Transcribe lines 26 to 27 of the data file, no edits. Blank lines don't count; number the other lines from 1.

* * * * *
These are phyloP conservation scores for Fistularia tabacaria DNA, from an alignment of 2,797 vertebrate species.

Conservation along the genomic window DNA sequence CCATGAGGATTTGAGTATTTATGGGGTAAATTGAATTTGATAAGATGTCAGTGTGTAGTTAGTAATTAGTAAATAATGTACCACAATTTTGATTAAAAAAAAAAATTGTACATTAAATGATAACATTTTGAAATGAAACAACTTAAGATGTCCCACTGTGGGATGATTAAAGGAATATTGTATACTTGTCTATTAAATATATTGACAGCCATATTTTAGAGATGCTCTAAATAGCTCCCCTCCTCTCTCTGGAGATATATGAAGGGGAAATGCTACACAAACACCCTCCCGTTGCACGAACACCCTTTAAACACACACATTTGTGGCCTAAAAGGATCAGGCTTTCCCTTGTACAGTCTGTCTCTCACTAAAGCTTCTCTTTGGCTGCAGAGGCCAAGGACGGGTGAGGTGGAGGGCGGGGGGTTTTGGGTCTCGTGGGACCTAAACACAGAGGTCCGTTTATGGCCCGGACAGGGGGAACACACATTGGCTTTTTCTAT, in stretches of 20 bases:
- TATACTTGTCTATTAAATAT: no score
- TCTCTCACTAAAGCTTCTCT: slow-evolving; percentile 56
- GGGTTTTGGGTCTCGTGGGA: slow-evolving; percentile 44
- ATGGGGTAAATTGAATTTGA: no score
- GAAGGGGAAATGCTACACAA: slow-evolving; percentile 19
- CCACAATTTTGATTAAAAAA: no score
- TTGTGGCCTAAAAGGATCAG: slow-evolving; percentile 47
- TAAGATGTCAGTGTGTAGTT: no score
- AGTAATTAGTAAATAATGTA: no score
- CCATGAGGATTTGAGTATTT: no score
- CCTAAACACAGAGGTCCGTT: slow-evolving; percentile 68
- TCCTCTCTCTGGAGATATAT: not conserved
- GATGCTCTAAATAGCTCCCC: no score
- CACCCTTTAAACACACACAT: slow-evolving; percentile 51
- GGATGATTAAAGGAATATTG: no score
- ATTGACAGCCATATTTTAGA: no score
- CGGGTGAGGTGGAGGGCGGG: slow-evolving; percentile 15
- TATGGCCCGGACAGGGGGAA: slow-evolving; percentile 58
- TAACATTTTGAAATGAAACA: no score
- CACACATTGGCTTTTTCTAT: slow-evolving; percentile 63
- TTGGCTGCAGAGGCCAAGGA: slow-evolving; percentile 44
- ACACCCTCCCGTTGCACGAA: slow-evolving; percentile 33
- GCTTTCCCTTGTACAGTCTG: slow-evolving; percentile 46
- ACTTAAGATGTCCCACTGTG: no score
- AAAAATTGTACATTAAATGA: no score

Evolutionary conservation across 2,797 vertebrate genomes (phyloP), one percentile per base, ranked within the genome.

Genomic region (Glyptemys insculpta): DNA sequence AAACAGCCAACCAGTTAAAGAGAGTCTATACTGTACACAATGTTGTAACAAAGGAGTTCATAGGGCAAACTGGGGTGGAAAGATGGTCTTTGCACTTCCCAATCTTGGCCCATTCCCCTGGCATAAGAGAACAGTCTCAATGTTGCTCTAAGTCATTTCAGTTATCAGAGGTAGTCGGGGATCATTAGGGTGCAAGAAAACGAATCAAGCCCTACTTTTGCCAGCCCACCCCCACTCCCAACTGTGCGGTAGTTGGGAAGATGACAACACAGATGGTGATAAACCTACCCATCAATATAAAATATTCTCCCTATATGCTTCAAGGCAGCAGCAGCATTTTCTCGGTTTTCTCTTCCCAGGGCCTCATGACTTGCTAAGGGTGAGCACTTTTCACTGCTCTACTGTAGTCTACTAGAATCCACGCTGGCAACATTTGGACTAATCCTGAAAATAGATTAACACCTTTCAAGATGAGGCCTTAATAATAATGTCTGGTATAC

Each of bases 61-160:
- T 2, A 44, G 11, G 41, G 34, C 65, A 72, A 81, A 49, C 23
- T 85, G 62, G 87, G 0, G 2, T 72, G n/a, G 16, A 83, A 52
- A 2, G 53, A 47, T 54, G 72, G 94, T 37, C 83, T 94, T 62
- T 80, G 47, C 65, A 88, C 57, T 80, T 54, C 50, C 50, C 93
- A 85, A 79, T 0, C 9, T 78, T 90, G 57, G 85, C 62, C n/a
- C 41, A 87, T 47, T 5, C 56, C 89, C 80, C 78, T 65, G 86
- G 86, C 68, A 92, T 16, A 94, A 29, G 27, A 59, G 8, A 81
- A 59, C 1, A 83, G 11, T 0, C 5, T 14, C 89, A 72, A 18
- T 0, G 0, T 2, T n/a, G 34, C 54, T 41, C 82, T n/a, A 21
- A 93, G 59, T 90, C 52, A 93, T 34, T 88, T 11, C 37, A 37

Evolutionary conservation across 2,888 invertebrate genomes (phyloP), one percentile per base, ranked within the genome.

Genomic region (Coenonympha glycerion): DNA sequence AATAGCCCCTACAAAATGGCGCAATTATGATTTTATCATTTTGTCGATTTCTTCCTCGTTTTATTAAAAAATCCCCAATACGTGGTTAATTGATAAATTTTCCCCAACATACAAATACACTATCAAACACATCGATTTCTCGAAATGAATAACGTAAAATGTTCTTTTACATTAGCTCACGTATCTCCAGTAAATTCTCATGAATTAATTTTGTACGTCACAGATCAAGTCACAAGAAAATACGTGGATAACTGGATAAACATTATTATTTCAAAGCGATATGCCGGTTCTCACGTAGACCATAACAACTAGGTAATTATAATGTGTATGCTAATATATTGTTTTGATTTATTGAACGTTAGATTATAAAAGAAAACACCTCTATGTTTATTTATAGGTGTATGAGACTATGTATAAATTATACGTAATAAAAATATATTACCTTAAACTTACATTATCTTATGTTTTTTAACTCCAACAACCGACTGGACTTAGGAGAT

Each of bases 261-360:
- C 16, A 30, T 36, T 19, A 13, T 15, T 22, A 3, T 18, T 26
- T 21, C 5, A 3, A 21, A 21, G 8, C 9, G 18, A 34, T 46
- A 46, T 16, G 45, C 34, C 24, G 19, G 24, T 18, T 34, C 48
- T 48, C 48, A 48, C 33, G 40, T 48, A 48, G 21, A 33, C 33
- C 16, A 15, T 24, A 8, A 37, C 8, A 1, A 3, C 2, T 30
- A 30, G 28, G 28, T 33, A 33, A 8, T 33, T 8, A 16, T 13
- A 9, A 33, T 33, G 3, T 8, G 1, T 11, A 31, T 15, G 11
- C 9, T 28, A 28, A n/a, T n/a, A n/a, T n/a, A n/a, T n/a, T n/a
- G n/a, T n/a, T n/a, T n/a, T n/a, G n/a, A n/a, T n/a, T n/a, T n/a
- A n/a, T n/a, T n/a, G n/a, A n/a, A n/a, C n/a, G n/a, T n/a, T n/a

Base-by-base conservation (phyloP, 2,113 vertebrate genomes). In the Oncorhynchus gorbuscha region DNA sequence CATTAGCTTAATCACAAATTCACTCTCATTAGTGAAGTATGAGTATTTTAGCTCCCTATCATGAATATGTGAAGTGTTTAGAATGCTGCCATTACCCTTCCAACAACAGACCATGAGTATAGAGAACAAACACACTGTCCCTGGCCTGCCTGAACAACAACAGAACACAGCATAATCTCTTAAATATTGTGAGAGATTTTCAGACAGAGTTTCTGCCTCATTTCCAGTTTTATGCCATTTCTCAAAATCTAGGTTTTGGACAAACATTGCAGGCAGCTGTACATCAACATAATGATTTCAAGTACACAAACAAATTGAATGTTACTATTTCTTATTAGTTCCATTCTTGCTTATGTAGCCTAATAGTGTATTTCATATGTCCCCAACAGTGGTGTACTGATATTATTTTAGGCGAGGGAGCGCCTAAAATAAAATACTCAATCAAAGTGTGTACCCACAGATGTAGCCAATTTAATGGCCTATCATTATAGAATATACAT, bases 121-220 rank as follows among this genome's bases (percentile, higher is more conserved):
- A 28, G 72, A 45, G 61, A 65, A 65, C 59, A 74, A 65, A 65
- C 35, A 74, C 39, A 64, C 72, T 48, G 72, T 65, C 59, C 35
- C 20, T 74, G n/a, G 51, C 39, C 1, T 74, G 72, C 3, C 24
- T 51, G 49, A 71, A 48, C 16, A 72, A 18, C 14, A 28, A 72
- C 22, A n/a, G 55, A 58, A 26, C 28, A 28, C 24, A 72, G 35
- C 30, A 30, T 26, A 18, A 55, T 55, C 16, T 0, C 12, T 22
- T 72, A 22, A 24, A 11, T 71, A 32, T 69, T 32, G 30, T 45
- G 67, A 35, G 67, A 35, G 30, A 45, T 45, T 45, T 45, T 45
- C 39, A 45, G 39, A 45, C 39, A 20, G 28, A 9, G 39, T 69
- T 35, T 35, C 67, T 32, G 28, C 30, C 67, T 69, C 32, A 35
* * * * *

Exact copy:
- ACTTAAGATGTCCCACTGTG: no score
- AAAAATTGTACATTAAATGA: no score